Özpolat Lab Receives Award to Explore Regeneration of Reproductive Cells, Tissues

Özpolat Lab Receives Award to Explore Regeneration of Reproductive Cells, Tissues

If humans lose their reproductive cells (i.e eggs and sperm) they become infertile. In contrast, some animals regenerate their reproductive cells and reproductive organs. MBL Hibbitt Fellow B. Duygu Özpolat recently received a grant to uncover the mechanisms of reproductive cell and tissue regeneration by identifying the cell types and genes involved in this process. This five-year award from the National Institute of General Medical Sciences/NIH will contribute to fundamental knowledge of reproductive and stem cell biology and will inform regenerative medicine approaches.

Humans and well-established research organisms lack the ability to regenerate their reproductive cells (germ cells) and reproductive organs. Accordingly, research findings from these organisms established the current view that germ cells are a distinct lineage separated from the soma (body cells); therefore, the loss of germ cells renders an organism infertile because the soma cannot generate new ones. Contradicting this widely accepted view is the fact that many organisms (e.g. hydra, flatworms, segmented worms, and sea stars) can readily regenerate germ cells. However, the cellular source of regenerated germ cells in these organisms is very poorly understood. The goal of Özpolat Lab is to close this knowledge gap and define the cellular origins and molecular mechanisms of germ cell regeneration.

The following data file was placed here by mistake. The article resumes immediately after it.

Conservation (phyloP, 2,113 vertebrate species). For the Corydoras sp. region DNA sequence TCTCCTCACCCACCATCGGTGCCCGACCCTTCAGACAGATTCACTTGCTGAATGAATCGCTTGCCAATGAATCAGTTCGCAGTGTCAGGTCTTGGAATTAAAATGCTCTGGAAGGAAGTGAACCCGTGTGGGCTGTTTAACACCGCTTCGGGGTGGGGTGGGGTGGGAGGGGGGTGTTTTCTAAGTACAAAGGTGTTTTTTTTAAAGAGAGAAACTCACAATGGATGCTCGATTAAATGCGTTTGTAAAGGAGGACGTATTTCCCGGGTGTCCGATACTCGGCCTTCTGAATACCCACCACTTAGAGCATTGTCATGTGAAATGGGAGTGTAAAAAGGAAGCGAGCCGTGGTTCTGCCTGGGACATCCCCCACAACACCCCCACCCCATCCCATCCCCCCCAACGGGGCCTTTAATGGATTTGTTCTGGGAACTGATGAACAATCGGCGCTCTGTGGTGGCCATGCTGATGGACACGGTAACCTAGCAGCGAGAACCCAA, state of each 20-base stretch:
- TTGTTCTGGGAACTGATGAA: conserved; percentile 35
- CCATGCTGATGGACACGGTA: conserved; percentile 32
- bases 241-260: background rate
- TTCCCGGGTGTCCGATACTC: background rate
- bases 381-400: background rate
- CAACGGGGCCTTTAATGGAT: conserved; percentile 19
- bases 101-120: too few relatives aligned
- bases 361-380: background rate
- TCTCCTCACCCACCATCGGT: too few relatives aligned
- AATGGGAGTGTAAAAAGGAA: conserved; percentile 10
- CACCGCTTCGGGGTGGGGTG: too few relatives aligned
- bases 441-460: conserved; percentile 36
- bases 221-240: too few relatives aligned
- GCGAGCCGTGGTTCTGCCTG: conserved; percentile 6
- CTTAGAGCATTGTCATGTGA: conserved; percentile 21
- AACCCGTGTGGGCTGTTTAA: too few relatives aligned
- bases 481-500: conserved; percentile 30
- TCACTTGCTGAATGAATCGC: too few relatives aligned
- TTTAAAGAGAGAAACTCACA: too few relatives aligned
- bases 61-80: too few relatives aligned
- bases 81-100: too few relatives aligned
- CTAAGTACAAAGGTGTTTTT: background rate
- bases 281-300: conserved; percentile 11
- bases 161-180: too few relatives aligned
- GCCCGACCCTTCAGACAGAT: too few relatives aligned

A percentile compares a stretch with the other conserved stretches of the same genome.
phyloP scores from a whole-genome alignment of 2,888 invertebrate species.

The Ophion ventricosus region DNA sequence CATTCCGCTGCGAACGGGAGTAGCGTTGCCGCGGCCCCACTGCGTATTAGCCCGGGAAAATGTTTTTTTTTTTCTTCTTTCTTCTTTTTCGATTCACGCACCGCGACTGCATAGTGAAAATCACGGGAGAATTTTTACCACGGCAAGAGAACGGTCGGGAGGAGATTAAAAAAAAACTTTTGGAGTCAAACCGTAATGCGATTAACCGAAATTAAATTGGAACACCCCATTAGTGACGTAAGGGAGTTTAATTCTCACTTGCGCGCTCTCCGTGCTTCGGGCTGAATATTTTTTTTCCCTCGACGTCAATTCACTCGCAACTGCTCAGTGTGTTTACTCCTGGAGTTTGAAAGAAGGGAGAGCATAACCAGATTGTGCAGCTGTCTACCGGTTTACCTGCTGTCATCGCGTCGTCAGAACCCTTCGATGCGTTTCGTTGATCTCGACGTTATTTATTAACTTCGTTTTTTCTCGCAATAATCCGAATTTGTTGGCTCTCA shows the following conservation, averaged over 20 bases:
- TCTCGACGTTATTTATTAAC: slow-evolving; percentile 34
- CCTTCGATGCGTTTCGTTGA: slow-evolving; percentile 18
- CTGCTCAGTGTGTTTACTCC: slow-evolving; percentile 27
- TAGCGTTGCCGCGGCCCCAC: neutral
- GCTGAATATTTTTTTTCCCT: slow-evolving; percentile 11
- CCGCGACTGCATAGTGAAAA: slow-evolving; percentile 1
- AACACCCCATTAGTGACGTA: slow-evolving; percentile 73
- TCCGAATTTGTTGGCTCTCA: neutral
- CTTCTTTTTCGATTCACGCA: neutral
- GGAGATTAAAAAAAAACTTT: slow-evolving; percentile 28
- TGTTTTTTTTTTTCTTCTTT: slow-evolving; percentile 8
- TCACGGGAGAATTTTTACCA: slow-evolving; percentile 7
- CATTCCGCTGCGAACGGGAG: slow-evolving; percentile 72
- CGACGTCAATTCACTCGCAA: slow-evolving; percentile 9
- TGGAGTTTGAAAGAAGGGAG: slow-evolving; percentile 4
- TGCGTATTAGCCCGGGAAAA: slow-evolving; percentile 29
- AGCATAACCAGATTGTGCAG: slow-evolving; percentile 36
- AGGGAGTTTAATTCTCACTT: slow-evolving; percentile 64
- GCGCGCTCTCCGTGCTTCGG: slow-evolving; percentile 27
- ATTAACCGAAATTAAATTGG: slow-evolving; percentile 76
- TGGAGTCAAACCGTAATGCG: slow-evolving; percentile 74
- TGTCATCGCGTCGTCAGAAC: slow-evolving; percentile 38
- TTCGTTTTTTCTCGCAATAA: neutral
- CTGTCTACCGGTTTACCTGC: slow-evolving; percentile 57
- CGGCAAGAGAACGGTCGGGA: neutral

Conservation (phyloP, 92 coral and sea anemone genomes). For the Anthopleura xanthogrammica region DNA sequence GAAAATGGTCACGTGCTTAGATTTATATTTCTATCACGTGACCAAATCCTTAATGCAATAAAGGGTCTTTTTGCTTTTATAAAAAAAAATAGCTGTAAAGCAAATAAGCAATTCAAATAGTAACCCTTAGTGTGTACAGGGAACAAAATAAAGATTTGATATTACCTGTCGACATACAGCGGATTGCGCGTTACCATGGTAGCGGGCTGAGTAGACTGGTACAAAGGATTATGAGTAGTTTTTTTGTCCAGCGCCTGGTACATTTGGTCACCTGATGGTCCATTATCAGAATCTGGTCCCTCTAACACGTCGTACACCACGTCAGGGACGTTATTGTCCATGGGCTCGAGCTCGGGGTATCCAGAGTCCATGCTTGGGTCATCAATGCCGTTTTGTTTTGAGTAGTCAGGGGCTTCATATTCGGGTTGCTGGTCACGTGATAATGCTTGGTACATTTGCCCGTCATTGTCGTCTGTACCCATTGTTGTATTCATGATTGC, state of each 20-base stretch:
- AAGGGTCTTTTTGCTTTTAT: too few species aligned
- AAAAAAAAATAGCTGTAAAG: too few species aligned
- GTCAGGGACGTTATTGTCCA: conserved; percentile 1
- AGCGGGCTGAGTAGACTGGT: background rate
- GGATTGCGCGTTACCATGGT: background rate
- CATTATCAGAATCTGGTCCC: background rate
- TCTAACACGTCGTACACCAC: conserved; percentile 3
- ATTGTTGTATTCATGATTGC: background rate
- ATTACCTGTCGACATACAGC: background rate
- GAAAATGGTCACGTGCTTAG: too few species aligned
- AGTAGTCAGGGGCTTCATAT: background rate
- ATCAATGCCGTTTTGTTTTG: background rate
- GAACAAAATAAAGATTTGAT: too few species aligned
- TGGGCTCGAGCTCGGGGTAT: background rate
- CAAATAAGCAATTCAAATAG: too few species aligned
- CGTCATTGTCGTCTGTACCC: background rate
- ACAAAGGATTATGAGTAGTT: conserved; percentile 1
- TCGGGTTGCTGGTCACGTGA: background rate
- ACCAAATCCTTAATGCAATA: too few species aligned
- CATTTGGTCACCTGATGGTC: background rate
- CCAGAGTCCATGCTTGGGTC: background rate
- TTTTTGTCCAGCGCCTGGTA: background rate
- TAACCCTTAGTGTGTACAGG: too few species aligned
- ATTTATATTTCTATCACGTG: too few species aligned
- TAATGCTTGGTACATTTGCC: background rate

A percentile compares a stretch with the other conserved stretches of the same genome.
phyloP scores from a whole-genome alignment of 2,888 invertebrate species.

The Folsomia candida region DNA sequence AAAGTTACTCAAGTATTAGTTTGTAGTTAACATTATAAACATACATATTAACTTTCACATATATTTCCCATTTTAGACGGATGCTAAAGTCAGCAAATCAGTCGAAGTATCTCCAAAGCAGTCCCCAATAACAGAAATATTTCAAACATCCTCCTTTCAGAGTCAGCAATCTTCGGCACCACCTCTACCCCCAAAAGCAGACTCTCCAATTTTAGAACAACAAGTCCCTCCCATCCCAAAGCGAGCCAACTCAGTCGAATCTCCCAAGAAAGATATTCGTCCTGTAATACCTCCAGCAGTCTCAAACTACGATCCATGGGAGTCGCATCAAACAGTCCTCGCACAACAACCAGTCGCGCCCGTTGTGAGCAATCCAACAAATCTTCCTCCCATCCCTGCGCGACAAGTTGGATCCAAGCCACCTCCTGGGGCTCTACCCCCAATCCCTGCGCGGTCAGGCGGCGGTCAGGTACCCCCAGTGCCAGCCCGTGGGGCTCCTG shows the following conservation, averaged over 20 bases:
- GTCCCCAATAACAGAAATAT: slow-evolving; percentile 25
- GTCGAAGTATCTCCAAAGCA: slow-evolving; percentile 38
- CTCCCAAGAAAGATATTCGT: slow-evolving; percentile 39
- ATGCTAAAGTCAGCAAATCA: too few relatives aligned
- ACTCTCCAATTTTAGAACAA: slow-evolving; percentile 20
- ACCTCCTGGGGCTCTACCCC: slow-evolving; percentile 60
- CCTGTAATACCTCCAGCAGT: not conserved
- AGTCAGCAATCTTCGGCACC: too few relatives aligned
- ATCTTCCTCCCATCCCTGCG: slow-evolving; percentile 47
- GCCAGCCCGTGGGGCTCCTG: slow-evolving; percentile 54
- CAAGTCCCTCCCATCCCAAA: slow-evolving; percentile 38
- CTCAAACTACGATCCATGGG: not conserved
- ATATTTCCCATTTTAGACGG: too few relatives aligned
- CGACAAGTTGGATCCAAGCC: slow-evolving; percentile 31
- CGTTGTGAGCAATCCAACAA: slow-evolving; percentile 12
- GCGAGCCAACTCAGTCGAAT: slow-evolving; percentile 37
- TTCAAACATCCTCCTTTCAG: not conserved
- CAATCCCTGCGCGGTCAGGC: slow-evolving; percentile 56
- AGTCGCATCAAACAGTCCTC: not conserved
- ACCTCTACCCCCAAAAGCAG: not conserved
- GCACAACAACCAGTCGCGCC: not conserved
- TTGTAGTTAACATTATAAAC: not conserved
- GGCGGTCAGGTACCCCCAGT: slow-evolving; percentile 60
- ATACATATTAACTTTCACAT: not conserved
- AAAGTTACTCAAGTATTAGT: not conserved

Özpolat Lab uses a segmented worm, Platynereis dumerilii, for studying germ cell regeneration. Platynereis is well-suited for this study because germ cell regeneration can be induced and is achieved quickly; transcriptome databases, a draft genome, and transgenic tools (critical for genetic lineage tracing) are available; and a small and transparent body makes it excellent for live imaging. Therefore, Platynereis is a research organism that presents a rare opportunity to combine the modern techniques required to study germ cell regeneration (live-imaging, genetic lineage tracing, transcriptomics) in the relevant post-embryonic life stages (i.e. juveniles, adults) which are typically challenging to image live.

The project, which is funded by a Maximizing Investigators’ Research Award (MIRA) (R35), will significantly contribute to our fundamental understanding of germ cell biology and the soma-germ cell distinction.

Photo: The segmented worm Platynereis dumerilii.Credit: Ryan Null